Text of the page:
Anatomy of the Modern Workplace Bully by @NTS1964

work-bullyby Nadine Swayne

If you’re a parent, you’ve probably had a talk with your children about bullying and how to prevent being a target for bullies. What you may not realize is that you could be a target of a workplace bully. Bullies look to manipulate, threaten or intimidate their subordinates or coworkers through verbal abuse or via social media where they post embarrassing and humiliating statements, photos or videos of their victims.

It is a behavior that isn’t reserved for the schoolyard or with teenagers. Bullying has become a major problem throughout many people’s workplace lives. The primary reason bullying occurs so frequently in the workplace is that bullying is difficult to end through human resources. Bullying is four times more common than either sexual harassment or racial discrimination on the job.

According to a study released in February by the Workplace Bullying Institute (WBI), 27 percent of Americans said they had been bullied at work and 38 percent said they did not do anything to help their coworkers who were bullied.

Unfortunately, this type of behavior is becoming more prevalant in our society. Daily life stresses and job competition put employees in a ‘social pressure cooker’ that brews the bully mentality. The fear of being passed up for promotions, co-worker and inter-office ridicule and losing employment are breeding grounds for people being mistreated.

Bullying Is Emotionally Devastating

Workplace bullying is emotionally draining to the victim and sometimes, co-workers witnessing these acts. Many might feel intimidated, even if the bullying is not directed towards them. Some co-workers may feel as their hands are tied and don’t speak up for fear of retaliation.

If not dealt with by victims or the company’s human resources department, bullying can lead to tragic results. The mother of a 39-year-old art teacher who committed suicide, sued the Bassett Unified School District in La Puenta, CA. Linda Lenihan-Jaramillo claimed in her wrongful death lawsuit that her daughter, Jennifer Lenihan, was humiliated and abused by Bassett High School administrators.

In another case, a former employee of a Houston car dealership sued his former employer. Bradley Jones said in his complaint that his coworkers would sneak up behind him and use a stun gun on him. The act would be videotaped and uploaded on YouTube, the lawsuit said. Jones said his supervisor, Sam Harless, would often do the videotaping. Harless is named has a defendant in the lawsuit along with his wife, Republican State Rep. Patricia Harless, a co-owner of the dealership.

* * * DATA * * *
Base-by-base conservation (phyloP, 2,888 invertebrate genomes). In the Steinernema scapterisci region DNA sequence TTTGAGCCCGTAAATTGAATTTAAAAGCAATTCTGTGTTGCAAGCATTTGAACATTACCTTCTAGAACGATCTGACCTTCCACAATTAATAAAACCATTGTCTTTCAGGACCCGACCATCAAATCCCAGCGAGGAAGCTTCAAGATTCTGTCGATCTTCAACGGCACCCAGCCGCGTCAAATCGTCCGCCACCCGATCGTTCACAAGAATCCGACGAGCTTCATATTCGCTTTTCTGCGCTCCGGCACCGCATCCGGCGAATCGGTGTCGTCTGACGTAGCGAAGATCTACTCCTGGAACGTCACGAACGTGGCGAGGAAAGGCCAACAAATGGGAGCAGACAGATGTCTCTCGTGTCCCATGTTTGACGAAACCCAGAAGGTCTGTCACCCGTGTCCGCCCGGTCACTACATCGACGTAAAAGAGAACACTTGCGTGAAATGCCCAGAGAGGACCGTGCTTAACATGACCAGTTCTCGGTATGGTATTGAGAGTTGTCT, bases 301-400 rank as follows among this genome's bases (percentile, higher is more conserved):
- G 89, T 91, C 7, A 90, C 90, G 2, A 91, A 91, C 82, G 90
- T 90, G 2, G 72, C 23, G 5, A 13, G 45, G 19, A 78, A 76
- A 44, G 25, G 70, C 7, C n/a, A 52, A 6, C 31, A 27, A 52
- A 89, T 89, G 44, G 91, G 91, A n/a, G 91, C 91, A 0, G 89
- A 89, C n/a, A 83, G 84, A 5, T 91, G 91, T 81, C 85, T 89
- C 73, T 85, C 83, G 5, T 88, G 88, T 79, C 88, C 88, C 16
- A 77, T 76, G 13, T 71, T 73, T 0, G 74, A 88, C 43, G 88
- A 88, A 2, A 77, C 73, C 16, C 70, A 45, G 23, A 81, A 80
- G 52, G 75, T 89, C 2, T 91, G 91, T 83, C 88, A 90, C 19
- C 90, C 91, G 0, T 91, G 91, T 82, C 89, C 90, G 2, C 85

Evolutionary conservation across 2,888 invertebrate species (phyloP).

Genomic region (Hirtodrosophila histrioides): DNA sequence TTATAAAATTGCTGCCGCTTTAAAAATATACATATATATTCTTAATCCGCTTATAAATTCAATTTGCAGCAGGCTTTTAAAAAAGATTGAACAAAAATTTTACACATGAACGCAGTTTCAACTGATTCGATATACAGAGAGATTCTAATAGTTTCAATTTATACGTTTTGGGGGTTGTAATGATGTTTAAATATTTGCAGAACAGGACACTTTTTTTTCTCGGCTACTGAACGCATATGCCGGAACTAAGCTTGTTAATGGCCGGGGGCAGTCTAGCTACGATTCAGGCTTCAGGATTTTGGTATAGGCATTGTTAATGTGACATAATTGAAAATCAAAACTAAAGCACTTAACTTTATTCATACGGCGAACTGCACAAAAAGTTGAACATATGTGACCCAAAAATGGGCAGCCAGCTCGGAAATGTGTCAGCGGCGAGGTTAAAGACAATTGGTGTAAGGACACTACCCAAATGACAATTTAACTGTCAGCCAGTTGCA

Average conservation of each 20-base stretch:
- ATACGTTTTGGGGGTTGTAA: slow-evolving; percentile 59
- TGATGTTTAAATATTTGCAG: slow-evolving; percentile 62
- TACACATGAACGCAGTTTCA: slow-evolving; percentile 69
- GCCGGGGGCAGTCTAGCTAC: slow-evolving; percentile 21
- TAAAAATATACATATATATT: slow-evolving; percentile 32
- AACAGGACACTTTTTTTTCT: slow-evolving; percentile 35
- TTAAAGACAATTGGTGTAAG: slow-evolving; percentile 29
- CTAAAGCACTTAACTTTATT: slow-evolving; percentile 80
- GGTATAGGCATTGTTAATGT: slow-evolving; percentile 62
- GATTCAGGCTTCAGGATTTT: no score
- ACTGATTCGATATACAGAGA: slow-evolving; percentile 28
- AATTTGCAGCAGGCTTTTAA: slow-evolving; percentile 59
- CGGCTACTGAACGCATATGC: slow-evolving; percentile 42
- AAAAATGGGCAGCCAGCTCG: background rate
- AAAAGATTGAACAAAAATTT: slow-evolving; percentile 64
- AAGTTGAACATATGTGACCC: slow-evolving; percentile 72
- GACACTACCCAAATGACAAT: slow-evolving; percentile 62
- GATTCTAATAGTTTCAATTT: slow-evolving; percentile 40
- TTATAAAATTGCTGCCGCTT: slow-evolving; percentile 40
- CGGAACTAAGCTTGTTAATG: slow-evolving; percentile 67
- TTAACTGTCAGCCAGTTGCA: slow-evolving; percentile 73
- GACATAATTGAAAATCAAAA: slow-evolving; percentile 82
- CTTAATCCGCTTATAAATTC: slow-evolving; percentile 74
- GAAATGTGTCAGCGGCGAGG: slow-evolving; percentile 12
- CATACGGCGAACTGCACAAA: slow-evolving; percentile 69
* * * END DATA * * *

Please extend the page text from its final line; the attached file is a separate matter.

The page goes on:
The “Healthy Workplace Bill”, pending before New York State Legislature, could help give targets of workplace bullying in the state the legal stance needed to get help. Unfortunately, general hostility and workplace harassment not connected to race, age, sexual or religion is not yet illegal.

Taking Action Against Bullies

Just as teenagers are told to stand against bullying, employees are encouraged to do the same in their workplace. If you are victim of workplace bullying, there are several steps you can take to end the harassment:

1. Admit that you are being bullied. Employees who are told that bullying is not a “real problem” do not have their concerns validated. Acknowledging that you are a target is the first step in taking action to resolve the problem.

2. Document the abuse. Keep a journal at home, not at work, and document the type of abuse you received and name the bullies.

3. Report the bullying to your supervisor or human resources department. Part of standing up to bullies means exposing them and their actions.

Don’t be surprised if your supervisor or the bully retaliates against you. If there is retaliation and the harassment continues after taking these steps, you may want to consult with an experienced attorney. Often times they have “devoted their practice to assisting innocent victims who have suffered as a result of the negligence of others.” A lawyer can advise you to file a lawsuit against your employer for creating a hostile work environment and once becoming aware of the problem, did nothing to rectify the situation.

After you protect yourself legally, the next step is to possibly seek out the help of a professional therapist or life coach. Facing your feelings of disparity, fear and anxiety after being bullied in the workplace can help you move past the aggressive acts of victimization. A therapist can allow you to express your sentiments on being bullied and help you communicate your thoughts and concerns. Guidance through this traumatic experience will enable you to move on and have a productive life, in and outside the workplace.

Individuals and organizations such as WBI are taking steps to make workers aware of bullying and what to do to help bullying victims. Workplace bullying is real and companies and employees must acknowledge that the problem exists and take action against it.



Nadine Swayne is a writer and business owner who shares that bullying is not acceptable in any atmosphere, including the workplace. Unfortunately, many people are subject to this bad behavior from their co-workers. She shares this knowledge and encouragement to others who may be faced with bullies. There are solutions to such problems.

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